Key words: Allometry, Giant clam, Morphometrics, Tridacna.

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Charpentieria (itala) ornata (Rossmässler, 1836) (Gastropoda: Pulmonata: Clausiliidae) on the northern fringes of its range – a nationally endangered species surviving due to human activites
Maltz, T. K.

Charpentaria ornata is a SE-Alpine species which reaches the extreme north-east of its range in isolated populations in the Czech Republic and the extreme south-west of Poland, where it is known from this study only from eight abandoned limestone quarries in the western part of the Krowiarki range (Lower Silesia, region of Kłodzko). It is a red-listed species in the Polish fauna. These quarries harbour a total of 39 gastropod species, a mixture of open-country, tolerant and specifically forest species. Ch. ornata associates with open country species, and its density declines as tree cover increases. At this edge of its range, it appears unable to survive in full forest cover, although this is the natural climax vegetation of the region. Comparison with the more southerly populations in the Czech Republic shows that in warmer conditions it can survive full canopy cover, and is part of a rich, natural clausiliid fauna. It seems most likely that the species spread north from Czech sites in the mid-Holocene climatic optimum, and survived later as a result of early forest clearance exposing limestone crags to more xerothermic conditions. Later reafforestation was offset in these few sites by quarrying. Thus, in contrast to most threatened species of land gastropod, effective conservation requires the maintenance of highly disturbed habitats in an early stage of succession.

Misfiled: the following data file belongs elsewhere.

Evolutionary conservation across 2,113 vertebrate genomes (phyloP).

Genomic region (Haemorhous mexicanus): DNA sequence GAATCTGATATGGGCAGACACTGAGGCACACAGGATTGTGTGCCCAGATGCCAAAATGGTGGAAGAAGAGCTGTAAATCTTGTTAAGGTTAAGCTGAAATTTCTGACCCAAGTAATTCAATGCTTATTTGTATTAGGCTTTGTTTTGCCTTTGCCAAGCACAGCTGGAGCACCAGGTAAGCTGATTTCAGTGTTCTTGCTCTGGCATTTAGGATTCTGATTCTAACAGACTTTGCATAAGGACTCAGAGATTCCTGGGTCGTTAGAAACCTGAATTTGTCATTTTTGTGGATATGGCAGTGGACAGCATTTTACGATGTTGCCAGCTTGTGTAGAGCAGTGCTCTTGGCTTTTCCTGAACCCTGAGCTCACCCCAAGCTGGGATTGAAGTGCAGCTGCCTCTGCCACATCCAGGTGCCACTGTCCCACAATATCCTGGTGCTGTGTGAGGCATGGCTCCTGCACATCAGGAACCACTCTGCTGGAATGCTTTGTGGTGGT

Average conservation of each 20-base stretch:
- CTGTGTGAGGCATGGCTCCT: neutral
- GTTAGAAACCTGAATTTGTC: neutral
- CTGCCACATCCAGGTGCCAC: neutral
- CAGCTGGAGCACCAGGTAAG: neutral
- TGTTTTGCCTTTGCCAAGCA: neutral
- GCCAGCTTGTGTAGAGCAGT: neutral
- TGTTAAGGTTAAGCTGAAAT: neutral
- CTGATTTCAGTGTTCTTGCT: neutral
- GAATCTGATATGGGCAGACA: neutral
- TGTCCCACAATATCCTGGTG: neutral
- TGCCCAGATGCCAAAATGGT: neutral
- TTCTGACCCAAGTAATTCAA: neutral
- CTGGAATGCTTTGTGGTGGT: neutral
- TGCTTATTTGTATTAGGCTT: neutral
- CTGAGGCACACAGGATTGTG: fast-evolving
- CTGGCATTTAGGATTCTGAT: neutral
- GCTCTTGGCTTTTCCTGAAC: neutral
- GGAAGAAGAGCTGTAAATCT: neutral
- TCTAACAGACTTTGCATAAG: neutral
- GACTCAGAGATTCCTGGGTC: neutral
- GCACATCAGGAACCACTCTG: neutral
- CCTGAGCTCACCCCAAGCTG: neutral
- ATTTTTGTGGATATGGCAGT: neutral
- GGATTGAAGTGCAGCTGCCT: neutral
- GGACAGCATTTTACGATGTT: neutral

Key words: Charpentieria ornata, Clausiliidae, ecology, endangered species, succession, pioneer species.

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The genus Callumbonella (Gastropoda: Trochacea) with the description of a new species from Namibia
Rolán, E., Gonzalez-Porto, M. and De Matos-Pita, S. S.